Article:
Facebook parent Meta and Qualcomm will work on making virtual reality chips for various metaverse applications.
Ercin Erturk | Anadolu Agency | Anadolu Agency | Getty Images
Meta and Qualcomm are teaming as much as develop custom chipsets for virtual reality products, the businesses announced on Friday.
The 2 U.S. technology giants have signed a multi-year agreement “to collaborate on a latest era of spatial computing,” using Qualcomm’s “prolonged reality” (XR) Snapdragon technology. Prolonged reality refers to technologies including virtual and augmented reality, which merge the physical and digital world.
“We’re working with Qualcomm Technologies on customized virtual reality chipsets — powered by Snapdragon XR platforms and technology — for our future roadmap of Quest products,” Mark Zuckerberg, CEO of Meta, said in a press release.
The Quest products are Meta’s line of virtual reality headsets. The Meta Quest 2 headset currently uses Qualcomm’s Snapdragon XR2 chipset.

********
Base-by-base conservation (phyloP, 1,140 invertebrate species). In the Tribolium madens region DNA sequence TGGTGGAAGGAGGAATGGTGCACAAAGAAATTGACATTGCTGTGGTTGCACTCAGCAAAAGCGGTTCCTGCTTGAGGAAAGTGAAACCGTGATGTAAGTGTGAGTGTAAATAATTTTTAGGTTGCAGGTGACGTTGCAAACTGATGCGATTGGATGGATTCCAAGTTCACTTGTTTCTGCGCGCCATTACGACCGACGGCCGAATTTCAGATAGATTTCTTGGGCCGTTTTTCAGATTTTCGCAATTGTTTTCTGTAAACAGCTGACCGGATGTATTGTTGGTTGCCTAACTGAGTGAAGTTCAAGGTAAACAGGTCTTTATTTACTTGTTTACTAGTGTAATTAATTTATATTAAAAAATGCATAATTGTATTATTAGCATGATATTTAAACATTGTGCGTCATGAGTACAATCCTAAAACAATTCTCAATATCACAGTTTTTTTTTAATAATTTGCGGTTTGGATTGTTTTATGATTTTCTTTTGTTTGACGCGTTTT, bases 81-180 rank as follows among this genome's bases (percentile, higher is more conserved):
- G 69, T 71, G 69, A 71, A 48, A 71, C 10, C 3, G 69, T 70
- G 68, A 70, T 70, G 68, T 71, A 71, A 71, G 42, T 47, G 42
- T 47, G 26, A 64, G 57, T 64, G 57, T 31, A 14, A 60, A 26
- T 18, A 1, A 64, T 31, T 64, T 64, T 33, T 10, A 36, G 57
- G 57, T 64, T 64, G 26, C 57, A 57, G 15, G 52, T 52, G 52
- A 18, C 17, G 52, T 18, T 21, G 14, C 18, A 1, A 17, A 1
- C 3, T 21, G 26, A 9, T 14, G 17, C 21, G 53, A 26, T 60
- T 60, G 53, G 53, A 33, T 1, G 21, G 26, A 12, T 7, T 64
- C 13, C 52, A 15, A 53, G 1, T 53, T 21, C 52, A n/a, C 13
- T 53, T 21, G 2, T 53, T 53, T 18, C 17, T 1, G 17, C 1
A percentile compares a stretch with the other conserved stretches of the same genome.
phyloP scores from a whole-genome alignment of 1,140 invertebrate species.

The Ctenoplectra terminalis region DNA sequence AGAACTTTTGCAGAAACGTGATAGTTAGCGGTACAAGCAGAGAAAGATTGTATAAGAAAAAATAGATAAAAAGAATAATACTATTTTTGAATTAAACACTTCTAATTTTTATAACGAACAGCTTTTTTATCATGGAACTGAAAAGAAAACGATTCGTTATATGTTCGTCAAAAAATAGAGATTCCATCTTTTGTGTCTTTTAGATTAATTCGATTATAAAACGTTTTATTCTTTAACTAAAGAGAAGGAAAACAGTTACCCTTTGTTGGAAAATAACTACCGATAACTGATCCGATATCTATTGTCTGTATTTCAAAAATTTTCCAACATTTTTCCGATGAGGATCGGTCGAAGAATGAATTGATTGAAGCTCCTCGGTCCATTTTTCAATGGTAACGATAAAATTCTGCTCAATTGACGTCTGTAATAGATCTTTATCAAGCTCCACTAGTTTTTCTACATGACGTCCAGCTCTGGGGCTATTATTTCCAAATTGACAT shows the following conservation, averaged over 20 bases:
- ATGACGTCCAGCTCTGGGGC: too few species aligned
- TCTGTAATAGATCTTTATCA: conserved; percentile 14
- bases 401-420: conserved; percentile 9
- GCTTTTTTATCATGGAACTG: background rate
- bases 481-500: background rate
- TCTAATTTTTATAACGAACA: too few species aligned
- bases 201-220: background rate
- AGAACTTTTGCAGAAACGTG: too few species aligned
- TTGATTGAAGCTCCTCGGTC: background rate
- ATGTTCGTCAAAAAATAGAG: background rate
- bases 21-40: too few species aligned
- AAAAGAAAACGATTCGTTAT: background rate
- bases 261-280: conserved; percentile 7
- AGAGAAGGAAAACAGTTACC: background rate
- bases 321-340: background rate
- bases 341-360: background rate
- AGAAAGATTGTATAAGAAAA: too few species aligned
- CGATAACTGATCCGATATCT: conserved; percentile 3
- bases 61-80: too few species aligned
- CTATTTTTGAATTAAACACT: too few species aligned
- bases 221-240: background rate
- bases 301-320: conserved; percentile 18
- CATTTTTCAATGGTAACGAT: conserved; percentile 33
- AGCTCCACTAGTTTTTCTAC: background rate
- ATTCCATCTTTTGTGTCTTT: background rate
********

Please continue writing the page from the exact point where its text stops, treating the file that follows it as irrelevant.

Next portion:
Since its rebrand in 2021, Facebook-parent Meta has staked its future on the metaverse — a term that encompasses virtual and augmented reality technology — with the aim of getting people working and playing in digital worlds within the near future.
Within the smartphone field, corporations starting from Apple to Samsung have designed their very own custom processors to distinguish from competitors and create higher products than they may need using off-the-shelf chips.
A deal with custom chips by Meta is sensible because it looks to distinguish its headsets and possibly create unique experiences for users.
“Unlike mobile phones, constructing virtual reality brings novel, multi-dimensional challenges in spatial computing, cost, and form factor,” Zuckerberg said. “These chipsets will help us keep pushing virtual reality to its limits and deliver awesome experiences.”
The length of the deal between the businesses and financial terms of the deal weren’t disclosed.
It comes as Meta gears as much as launch a latest virtual reality headset in October, whilst losses widened in its Reality Labs division, which incorporates its VR business, within the second quarter of the 12 months.